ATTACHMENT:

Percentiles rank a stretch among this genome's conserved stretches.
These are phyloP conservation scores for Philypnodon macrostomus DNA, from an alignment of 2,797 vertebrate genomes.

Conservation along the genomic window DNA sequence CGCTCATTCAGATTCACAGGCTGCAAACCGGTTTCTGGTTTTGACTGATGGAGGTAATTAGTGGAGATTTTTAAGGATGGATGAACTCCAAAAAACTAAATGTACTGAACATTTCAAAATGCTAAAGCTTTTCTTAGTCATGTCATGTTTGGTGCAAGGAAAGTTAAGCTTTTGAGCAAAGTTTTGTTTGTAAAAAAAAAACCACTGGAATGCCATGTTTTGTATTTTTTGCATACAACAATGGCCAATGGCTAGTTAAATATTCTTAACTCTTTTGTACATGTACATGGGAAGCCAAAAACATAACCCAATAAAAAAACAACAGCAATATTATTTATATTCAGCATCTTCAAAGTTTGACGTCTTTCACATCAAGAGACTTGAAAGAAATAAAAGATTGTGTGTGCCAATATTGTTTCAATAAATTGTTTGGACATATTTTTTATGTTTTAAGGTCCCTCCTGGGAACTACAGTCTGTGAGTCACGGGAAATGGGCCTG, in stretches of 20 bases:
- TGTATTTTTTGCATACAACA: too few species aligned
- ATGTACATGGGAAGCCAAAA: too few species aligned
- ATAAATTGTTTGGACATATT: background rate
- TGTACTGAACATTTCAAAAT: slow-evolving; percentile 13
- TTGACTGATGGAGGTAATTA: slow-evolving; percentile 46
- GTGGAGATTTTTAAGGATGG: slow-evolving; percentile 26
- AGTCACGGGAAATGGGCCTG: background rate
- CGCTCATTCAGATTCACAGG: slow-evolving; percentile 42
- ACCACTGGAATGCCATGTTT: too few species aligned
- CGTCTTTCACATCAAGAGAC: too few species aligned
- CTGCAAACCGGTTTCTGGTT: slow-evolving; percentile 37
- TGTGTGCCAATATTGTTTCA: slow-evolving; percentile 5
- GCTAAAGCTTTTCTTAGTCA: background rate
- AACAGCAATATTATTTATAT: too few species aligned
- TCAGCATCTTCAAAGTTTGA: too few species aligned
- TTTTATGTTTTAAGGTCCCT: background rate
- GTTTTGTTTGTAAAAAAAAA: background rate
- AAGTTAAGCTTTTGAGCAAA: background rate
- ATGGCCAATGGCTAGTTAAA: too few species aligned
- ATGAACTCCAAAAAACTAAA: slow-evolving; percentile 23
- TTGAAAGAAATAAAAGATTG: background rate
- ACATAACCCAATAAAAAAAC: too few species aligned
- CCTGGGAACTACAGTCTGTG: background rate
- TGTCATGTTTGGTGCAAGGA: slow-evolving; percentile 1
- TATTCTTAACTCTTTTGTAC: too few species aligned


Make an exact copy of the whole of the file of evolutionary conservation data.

Percentiles rank a stretch among this genome's conserved stretches.
These are phyloP conservation scores for Philypnodon macrostomus DNA, from an alignment of 2,797 vertebrate genomes.

Conservation along the genomic window DNA sequence CGCTCATTCAGATTCACAGGCTGCAAACCGGTTTCTGGTTTTGACTGATGGAGGTAATTAGTGGAGATTTTTAAGGATGGATGAACTCCAAAAAACTAAATGTACTGAACATTTCAAAATGCTAAAGCTTTTCTTAGTCATGTCATGTTTGGTGCAAGGAAAGTTAAGCTTTTGAGCAAAGTTTTGTTTGTAAAAAAAAAACCACTGGAATGCCATGTTTTGTATTTTTTGCATACAACAATGGCCAATGGCTAGTTAAATATTCTTAACTCTTTTGTACATGTACATGGGAAGCCAAAAACATAACCCAATAAAAAAACAACAGCAATATTATTTATATTCAGCATCTTCAAAGTTTGACGTCTTTCACATCAAGAGACTTGAAAGAAATAAAAGATTGTGTGTGCCAATATTGTTTCAATAAATTGTTTGGACATATTTTTTATGTTTTAAGGTCCCTCCTGGGAACTACAGTCTGTGAGTCACGGGAAATGGGCCTG, in stretches of 20 bases:
- TGTATTTTTTGCATACAACA: too few species aligned
- ATGTACATGGGAAGCCAAAA: too few species aligned
- ATAAATTGTTTGGACATATT: background rate
- TGTACTGAACATTTCAAAAT: slow-evolving; percentile 13
- TTGACTGATGGAGGTAATTA: slow-evolving; percentile 46
- GTGGAGATTTTTAAGGATGG: slow-evolving; percentile 26
- AGTCACGGGAAATGGGCCTG: background rate
- CGCTCATTCAGATTCACAGG: slow-evolving; percentile 42
- ACCACTGGAATGCCATGTTT: too few species aligned
- CGTCTTTCACATCAAGAGAC: too few species aligned
- CTGCAAACCGGTTTCTGGTT: slow-evolving; percentile 37
- TGTGTGCCAATATTGTTTCA: slow-evolving; percentile 5
- GCTAAAGCTTTTCTTAGTCA: background rate
- AACAGCAATATTATTTATAT: too few species aligned
- TCAGCATCTTCAAAGTTTGA: too few species aligned
- TTTTATGTTTTAAGGTCCCT: background rate
- GTTTTGTTTGTAAAAAAAAA: background rate
- AAGTTAAGCTTTTGAGCAAA: background rate
- ATGGCCAATGGCTAGTTAAA: too few species aligned
- ATGAACTCCAAAAAACTAAA: slow-evolving; percentile 23
- TTGAAAGAAATAAAAGATTG: background rate
- ACATAACCCAATAAAAAAAC: too few species aligned
- CCTGGGAACTACAGTCTGTG: background rate
- TGTCATGTTTGGTGCAAGGA: slow-evolving; percentile 1
- TATTCTTAACTCTTTTGTAC: too few species aligned